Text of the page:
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Before '08 Mumbai attacks, U.S. was warned key figure in plot had terror ties

After a wave of coordinated terrorist attacks turned parts of Mumbai's financial district into a combat zone, officials in New Delhi, India, and Islamabad, Pakistan, grapple with the political and diplomatic fallout of India's deadliest terror attack in 15 years.

Not long after the arrest, task force investigators met three times with his wife. In addition to a detailed account of his activity with Lashkar, she showed them audio cassettes and ideological material and described his e-mails and calls from Pakistan and to individuals whom she thought to be extremists, according to the person close to the case. It is not known if the investigators ever questioned Headley about his wife's revelations.

Veteran anti-terrorism officials described various ways in which the New York task force might have handled the tip. Investigators could have decided it simply wasn't worth pursuing, perhaps because Lashkar was seen primarily as a threat to India at that time.

Others think investigators learned Gilani was still an informant for the U.S. government so they deferred to the existing operation. But federal officials speaking on background say that to their knowledge Gilani was no longer an informant at that point.

Another scenario: Investigators may have opened a case and put Headley under surveillance. If he were an informant, his U.S. handlers could also have tracked his travels and intercepted his communications if they suspected wrongdoing, then opened an investigation, officials said.

The tip from Gilani's wife came at a crucial moment: after he had finished training and soon before he met with terrorist bosses in Pakistan and launched into the Mumbai plot, court documents say.

A new identity

To conceal his Pakistani Muslim background, he went to Philadelphia and legally changed his name to David Coleman Headley in February 2006. Then the ex-convict with the new name traveled to Pakistan, India, Dubai, Europe and elsewhere, documents show.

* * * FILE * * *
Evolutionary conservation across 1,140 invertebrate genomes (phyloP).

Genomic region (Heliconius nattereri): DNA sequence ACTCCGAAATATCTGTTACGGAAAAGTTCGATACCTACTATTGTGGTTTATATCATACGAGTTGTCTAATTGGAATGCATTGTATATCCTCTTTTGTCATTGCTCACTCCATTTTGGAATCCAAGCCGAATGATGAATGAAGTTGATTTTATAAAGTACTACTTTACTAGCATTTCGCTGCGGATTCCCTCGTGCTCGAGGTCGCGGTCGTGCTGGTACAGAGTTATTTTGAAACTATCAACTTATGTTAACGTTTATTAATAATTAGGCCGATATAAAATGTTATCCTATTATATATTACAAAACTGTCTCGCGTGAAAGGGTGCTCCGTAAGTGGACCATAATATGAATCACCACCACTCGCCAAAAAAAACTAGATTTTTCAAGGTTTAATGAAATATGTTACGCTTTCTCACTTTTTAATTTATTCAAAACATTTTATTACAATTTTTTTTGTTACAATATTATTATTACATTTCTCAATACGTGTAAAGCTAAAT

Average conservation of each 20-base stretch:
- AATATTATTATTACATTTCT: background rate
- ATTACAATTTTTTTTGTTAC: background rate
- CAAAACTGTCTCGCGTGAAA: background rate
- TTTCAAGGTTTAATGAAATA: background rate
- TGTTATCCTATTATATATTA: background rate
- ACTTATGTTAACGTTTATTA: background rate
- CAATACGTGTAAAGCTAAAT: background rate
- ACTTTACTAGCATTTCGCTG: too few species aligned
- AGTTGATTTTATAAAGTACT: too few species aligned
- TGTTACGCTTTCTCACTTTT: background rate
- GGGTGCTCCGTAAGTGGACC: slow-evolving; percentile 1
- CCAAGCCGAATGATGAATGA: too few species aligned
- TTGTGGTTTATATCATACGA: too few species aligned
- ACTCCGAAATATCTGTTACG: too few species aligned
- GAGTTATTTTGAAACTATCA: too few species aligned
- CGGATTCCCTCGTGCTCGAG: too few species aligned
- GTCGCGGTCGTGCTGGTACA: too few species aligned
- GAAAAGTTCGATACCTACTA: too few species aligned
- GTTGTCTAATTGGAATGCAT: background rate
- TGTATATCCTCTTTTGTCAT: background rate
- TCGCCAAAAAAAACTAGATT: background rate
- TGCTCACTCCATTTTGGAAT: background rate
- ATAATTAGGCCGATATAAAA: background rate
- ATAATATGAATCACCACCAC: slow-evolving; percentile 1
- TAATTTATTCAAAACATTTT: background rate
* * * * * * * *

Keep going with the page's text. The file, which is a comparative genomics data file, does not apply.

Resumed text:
In June 2006, a friend who owned a U.S. immigration consulting firm helped Headley open a Mumbai office of the firm as a cover, court documents say. During the next two years, Headley scouted and videotaped targets, the documents say. He joined an upscale gym, befriended a Bollywood actor and stayed with a Moroccan girlfriend at the Taj Mahal hotel, a prime target of the plot, according to documents and officials.

Headley reported to his handlers, including a suspected Pakistani Army major, at debriefings in Pakistan, according to court documents and officials.

As the plot took shape in 2008, U.S. anti-terrorism agencies warned Indian counterparts at least three times about a suspected Lashkar plan to attack Mumbai, according to Indian and U.S. officials. There has been speculation in news reports and among anti-terrorism officials that the United States got that information by monitoring Headley, either as an informant, an ex-informant or a suspect.

Officials have not disclosed any link between Headley and the warnings, and there might be no connection. But some of the warnings coincided with Headley's trips to Mumbai and Pakistan.

The first U.S. warning to India came in early 2008 and described general intelligence about Lashkar wanting to strike Mumbai, according to an anti-terrorism official with knowledge of the warnings. After a scouting trip to Mumbai in April 2008, Headley went to Chicago in May and told his accomplice about an evolving plan for seaborne gunmen to land in front of the Taj Mahal hotel, which he had scouted extensively, court documents show.

Also in May, U.S. officials told their Indian counterparts that Lashkar's potential targets included the Taj Mahal hotel and nearby sites frequented by foreigners and Americans, according to the anti-terrorism official. In September, a U.S. warning caused Indian anti-terrorism officials to meet with officials at the hotel, which beefed up security, according to the official.

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